Panera's Dirty Little Secrets

| About: Panera Bread (PNRA)

Panera Bread (NASDAQ:PNRA) is one of the fastest-growing and most successful casual food chains in operation to date. I was a former Panera addict, hooked on soup in a bread bowl and panini sandwiches to start off my lunches during the weekend.

From its website, "Panera Bread is expanding quickly across North America, operating 1,652 company-owned and franchise-operated bakery-cafes in 44 states and in Ontario, Canada as of December 25, 2012, under the Panera Bread®, Saint Louis Bread Co.® and Paradise Bakery & Café® names. With the single goal of making great bread broadly available to consumers across America, Panera Bread freshly bakes more bread each day than any bakery-cafe concept in the country. Every day, at every location, trained bakers craft and bake each loaf from scratch, using the best ingredients to ensure the highest quality breads. "

Panera has become extremely popular, on the heels of Cosi's (NASDAQ:COSI) lackluster performance stock-wise and business-wise over the past few years. Panera has shown incredibly strong growth over the last 10 years, yielding four or five-baggers for investors that were able to purchase at the right times.

Both companies pride themselves on their freshly baked breads, and "comfort food" that includes lite fare like soups, sandwiches, paninis and coffee drinks. Often, stores are set up to give off feelings of warmth; a lot include fireplaces and living room-like furniture in the place of where plastic booths and chairs would be.

Here's Panera's vitals, as of March 15, 2013:

Range 164.21 - 164.21
52 week 135.40 - 175.26
Open 164.21
Vol / Avg. 0.00/654,019.00
Mkt cap 4.88B


Div/yield -
EPS 5.89
Shares 29.74M
Beta 0.89
Inst. own 85%

Panera, on the surface, appears to be almost a perfect opportunity at an investment in a steadily growing company. However, here's a reason I'd be taking profits or opening a short position in Panera. Here's a couple of Panera's dirty little secrets:

Panera's Food is Perceived As Healthy, But is Really Far From It

Paired with the feeling of comfort food, Panera boasts on its website about the quality of the ingredients it uses. It talks about its antibiotic-free chicken and quality ingredients. The general sentiment of Panera patrons is that they're getting fresh-made food that's healthy for them. People don't see it along the same lines as fast food, and that's one of the reasons it's becoming so popular. Panera has consciously worked to move away from the stigmas of fast food, similar to the way Subway has done, and it's paid dividends.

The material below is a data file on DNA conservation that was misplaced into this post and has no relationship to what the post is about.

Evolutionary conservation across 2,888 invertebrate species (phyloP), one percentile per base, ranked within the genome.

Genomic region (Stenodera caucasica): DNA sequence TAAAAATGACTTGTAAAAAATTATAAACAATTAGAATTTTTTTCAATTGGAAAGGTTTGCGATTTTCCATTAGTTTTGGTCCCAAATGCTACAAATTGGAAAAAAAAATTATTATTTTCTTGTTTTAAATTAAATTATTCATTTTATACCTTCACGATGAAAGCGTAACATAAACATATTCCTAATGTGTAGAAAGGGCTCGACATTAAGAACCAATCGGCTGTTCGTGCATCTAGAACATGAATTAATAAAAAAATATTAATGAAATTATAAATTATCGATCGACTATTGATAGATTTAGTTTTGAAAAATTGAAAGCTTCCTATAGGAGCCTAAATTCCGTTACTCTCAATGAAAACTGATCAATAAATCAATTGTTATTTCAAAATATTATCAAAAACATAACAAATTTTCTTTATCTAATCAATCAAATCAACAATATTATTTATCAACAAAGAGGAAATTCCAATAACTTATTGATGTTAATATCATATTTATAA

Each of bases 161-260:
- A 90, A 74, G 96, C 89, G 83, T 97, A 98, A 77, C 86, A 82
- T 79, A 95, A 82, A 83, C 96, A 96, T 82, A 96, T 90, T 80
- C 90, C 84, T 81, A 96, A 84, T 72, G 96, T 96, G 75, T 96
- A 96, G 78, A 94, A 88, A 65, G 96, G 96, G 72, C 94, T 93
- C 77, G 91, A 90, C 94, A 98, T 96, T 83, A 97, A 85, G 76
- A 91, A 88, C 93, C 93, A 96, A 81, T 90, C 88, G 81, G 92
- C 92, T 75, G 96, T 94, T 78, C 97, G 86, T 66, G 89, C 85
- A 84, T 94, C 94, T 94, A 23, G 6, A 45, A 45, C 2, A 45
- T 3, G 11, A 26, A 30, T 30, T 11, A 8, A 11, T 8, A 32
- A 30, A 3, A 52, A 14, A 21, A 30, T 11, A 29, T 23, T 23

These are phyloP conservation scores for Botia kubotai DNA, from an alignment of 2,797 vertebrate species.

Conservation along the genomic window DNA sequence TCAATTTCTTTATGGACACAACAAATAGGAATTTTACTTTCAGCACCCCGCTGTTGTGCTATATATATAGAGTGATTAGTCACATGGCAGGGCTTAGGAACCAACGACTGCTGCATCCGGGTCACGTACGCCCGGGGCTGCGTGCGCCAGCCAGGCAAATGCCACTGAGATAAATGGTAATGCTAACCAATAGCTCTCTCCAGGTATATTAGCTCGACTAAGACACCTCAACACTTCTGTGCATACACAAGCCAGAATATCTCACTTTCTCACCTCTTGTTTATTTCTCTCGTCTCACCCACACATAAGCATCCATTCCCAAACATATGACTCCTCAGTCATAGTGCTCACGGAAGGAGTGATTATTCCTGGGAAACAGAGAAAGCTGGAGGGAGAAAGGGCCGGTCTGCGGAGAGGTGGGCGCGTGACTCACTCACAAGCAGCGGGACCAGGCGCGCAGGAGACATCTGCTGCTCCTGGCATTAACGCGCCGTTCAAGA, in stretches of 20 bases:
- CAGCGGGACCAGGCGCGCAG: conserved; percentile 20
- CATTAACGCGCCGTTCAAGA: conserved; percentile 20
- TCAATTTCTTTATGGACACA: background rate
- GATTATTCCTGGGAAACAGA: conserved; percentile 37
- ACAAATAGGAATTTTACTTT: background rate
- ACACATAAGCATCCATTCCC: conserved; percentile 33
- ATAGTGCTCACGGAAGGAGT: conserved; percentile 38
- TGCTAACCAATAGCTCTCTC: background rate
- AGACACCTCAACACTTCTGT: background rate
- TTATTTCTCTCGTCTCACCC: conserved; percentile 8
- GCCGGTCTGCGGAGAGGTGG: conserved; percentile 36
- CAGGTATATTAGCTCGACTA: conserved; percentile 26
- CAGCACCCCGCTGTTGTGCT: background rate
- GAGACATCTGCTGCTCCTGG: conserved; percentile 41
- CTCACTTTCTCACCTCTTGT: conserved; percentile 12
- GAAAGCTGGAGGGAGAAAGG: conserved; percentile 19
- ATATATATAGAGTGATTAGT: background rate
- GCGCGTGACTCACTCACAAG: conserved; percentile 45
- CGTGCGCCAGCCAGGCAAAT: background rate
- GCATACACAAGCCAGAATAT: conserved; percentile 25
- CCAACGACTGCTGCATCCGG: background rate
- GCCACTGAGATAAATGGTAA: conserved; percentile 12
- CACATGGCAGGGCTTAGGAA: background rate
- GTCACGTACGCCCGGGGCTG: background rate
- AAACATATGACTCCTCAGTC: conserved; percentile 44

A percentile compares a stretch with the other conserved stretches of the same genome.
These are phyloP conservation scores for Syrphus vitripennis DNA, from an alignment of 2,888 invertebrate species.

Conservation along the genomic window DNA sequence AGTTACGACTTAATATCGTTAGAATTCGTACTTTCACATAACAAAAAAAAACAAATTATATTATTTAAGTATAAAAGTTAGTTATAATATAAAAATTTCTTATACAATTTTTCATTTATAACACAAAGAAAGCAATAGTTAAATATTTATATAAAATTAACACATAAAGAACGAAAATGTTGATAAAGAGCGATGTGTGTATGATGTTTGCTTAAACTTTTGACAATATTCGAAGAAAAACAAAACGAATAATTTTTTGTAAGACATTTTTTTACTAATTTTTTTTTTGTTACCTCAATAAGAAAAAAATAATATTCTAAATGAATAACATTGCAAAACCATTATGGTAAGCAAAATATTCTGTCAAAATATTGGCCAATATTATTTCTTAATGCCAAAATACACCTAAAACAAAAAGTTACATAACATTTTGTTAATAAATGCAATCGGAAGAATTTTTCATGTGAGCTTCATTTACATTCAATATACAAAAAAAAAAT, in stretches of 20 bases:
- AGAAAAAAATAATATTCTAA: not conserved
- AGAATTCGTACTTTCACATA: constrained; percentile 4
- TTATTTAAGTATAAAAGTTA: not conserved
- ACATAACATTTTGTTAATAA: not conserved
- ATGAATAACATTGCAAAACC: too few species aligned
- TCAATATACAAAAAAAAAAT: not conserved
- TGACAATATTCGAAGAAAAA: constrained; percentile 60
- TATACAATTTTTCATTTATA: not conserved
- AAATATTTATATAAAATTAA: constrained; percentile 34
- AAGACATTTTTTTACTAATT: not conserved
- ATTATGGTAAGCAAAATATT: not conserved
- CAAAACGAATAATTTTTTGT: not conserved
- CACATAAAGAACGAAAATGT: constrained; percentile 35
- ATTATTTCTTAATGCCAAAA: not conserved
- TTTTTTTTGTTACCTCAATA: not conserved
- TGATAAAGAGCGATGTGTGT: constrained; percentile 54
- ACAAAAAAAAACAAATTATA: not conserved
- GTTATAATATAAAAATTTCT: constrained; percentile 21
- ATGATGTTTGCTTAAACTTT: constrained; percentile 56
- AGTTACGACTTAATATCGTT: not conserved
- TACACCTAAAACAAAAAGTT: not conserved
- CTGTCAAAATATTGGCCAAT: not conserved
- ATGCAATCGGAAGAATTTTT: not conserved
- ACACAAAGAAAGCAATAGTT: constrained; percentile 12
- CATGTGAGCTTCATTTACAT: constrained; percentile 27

Panera does bake the breads and bakery items fresh every night. I've seen the bakers come and go before open and after close. There is no doubt about how fresh those items are, and I'm not contesting that.

It's just that the "everything is fresh and healthy at Panera" reality of the situation is a bit different. Take the soups, for example. Soup is great comfort food, but anyone who peeks over the counter while waiting for their food sees that the "homemade" soups, while made by Panera somewhere, aren't made on site; they're reheated on site. I've noticed them being pulled from and put into thermalizers, which means they're shipped to your local store frozen. A thermalizer for soup works exactly the same way you steam your frozen broccoli sides from the grocery store in boiling water. It's a big huge vat of boiling water that thaws out and then heats soups before it is moved on to the serving line.

While perusing the Panera nutrition facts, I was absolutely floored when I discovered some of the commonly ordered menu items at Panera appear to be absolutely horrible for you. Here's a couple of eye-popping examples:

(All Facts from Panera's Nutrition .pdf)

ITEM Calories Sodium (MG) Carbs (G) Fat
Sourdough Bread Bowl 660 1340 131 3
Whole Paninis 710-980 1190-2460 67-103 26-39
Whole Signature Sandwiches 690-980 940-2820 39-95 22-55
Large Pastas 680-980 1250-2470 75-88 24-61
Whole Hand-Tossed Salads 380-790 480-1620 15-49 11-54